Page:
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Air Products to provide liquid hydrogen to NASA facilities

LEHIGH VALLEY, Pa. – NASA has awarded a $57 million contract to Air Products to supply liquid hydrogen to Marshall Space Flight Center and other agency facilities including Stennis Space Center in Bay St. Louis, Miss.

Liquid hydrogen, when combined with liquid oxygen, is used to fuel cryogenic rocket engines. Its unique properties support the development of aeronautics.

The $57 million is part of several NASA contracts totaling $130 million for Air Products to provide liquid hydrogen to other agency facilities, including Kennedy Space Center and the nearby Cape Canaveral Space Force Station. That multi-year contract, which is already in effect, includes a maximum value of approximately $75 million.

“Air Products has a long history of working with NASA, stretching from the very beginning of the United States’ space program to the Apollo 11 moon landing, and to the more recent missions to study Mars,” said Francesco Maione, Air Products’ president in the Americas. “We are proud to provide NASA with the industrial gases they need for their important work and look forward to continuing our many decades-long working relationship with the U.S. space program.”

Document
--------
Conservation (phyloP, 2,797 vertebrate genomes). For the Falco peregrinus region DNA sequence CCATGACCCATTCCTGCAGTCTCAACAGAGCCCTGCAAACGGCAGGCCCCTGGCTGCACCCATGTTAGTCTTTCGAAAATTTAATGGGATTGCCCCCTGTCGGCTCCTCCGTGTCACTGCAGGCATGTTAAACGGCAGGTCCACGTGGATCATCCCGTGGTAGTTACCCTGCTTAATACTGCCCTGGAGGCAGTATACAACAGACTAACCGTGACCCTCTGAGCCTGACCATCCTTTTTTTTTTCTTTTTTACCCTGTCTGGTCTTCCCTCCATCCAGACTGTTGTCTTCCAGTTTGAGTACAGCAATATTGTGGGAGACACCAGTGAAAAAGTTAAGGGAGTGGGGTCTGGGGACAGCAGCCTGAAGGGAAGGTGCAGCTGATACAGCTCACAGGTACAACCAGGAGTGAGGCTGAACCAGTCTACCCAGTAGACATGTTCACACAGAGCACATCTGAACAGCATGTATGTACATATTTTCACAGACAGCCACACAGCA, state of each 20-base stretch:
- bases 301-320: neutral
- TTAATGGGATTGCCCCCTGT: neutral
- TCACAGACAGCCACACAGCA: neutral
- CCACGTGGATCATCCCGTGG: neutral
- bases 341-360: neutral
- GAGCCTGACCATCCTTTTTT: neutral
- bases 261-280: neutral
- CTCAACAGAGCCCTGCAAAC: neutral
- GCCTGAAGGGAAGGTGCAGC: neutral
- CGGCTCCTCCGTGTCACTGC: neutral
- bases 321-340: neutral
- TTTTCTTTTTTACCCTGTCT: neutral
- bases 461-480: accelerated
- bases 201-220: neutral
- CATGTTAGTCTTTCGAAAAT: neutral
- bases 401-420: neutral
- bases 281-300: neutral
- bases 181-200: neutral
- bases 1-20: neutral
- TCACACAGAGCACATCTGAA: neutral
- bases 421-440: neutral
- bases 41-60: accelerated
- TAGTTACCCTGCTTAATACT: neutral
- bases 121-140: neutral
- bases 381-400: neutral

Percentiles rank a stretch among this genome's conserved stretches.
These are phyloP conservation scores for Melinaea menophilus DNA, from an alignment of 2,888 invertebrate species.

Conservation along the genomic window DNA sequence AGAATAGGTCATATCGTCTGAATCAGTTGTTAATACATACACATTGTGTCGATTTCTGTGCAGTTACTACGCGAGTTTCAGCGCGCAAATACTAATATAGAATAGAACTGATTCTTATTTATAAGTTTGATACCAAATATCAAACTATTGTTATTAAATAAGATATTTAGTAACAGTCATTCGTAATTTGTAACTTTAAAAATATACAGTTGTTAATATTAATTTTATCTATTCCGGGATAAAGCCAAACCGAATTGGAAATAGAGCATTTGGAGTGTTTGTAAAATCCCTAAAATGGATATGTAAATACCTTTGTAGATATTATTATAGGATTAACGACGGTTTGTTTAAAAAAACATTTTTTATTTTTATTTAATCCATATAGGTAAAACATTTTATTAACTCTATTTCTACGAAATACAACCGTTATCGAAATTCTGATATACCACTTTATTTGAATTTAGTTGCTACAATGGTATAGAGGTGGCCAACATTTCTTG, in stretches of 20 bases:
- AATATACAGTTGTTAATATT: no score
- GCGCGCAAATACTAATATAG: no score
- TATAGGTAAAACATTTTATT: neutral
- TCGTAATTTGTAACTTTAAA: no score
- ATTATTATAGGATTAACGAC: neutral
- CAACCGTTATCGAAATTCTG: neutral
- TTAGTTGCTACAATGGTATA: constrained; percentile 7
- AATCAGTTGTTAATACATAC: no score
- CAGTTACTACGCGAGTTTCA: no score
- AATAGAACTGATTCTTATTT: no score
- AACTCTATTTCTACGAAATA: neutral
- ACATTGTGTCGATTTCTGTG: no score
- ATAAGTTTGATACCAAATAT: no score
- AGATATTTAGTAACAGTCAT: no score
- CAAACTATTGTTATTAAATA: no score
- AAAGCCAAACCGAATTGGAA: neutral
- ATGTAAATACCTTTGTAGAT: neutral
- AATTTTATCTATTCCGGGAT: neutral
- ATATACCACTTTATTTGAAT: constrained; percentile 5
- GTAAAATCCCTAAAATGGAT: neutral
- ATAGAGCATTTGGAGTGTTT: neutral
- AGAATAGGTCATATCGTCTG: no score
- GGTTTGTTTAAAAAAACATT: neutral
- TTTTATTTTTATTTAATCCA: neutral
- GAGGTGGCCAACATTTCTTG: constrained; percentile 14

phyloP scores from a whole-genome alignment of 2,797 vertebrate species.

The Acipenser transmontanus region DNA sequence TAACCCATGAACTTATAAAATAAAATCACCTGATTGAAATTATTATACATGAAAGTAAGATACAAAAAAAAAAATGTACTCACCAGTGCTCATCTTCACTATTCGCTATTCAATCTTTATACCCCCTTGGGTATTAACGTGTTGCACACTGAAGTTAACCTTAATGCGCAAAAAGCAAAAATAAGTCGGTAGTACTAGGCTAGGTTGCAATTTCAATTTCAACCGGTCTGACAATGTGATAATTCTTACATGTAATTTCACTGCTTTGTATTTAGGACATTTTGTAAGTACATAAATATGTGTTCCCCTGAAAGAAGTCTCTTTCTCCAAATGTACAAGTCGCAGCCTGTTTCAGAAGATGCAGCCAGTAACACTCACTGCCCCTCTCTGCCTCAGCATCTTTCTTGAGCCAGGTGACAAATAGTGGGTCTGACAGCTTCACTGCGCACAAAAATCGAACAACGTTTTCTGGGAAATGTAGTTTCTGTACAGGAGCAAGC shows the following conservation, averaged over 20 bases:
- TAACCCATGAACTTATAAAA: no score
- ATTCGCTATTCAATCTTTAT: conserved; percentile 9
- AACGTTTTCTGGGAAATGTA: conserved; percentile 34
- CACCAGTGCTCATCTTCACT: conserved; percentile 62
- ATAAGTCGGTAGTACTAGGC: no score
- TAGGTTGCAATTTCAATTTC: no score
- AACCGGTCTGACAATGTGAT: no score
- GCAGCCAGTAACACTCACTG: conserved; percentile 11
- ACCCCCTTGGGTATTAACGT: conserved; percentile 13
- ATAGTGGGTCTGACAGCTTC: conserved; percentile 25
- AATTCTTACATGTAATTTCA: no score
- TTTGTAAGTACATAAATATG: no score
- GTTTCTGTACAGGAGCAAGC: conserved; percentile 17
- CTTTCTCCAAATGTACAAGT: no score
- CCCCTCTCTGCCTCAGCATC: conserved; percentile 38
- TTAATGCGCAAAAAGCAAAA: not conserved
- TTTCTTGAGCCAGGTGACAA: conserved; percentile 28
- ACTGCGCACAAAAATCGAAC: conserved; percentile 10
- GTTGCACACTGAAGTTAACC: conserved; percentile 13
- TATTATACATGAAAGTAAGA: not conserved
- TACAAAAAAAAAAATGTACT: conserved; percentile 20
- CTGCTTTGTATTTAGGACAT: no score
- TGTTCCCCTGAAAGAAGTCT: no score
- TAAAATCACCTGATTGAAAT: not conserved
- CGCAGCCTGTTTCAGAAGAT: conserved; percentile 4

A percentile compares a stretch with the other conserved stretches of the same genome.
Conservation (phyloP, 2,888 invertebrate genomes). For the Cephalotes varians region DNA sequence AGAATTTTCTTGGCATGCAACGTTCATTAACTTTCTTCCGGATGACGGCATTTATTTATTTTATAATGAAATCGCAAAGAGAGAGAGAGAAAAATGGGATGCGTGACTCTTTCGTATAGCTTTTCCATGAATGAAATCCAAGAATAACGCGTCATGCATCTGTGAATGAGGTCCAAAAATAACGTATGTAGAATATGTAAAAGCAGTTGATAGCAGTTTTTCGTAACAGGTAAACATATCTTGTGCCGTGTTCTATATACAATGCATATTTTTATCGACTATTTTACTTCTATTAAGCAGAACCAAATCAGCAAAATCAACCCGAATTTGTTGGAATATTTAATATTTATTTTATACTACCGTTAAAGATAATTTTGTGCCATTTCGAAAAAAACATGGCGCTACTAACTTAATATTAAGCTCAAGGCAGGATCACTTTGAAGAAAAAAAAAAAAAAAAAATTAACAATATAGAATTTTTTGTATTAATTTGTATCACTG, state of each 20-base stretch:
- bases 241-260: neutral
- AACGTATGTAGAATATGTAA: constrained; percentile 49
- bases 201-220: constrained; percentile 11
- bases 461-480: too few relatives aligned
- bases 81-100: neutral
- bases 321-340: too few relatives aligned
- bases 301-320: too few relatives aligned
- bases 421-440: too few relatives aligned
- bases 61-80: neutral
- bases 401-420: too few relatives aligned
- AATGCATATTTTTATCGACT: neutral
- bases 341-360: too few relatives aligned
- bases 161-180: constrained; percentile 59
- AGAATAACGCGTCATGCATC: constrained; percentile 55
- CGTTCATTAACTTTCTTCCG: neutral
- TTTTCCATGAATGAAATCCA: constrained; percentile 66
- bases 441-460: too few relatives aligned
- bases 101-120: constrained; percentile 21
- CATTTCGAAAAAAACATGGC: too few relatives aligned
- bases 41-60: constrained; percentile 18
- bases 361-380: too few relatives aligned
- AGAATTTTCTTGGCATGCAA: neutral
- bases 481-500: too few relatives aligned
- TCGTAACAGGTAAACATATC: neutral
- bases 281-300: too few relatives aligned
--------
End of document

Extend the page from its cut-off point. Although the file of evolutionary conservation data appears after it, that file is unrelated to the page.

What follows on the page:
Air Products’ working relationship with NASA began in 1957 with an industrial gas plant in Ohio. The company has since continuously supplied NASA with liquid hydrogen and other industrial gases.

In addition to product supply to space launches, Air Products has had a long-term relationship with NASA’s engine testing program at Marshall, Stennis, and the Johnson Space Center in Texas.

Air Products work includes production, distribution, storage and dispensing.

The company has announced a commitment to invest at least $15 billion for clean energy megaprojects around the world and additional projects that include a $4 billion joint venture with AES to build the largest green hydrogen production facility in the United States in Texas, and a green liquid hydrogen production facility in Arizona that will produce 10 metric tons of green hydrogen a day.

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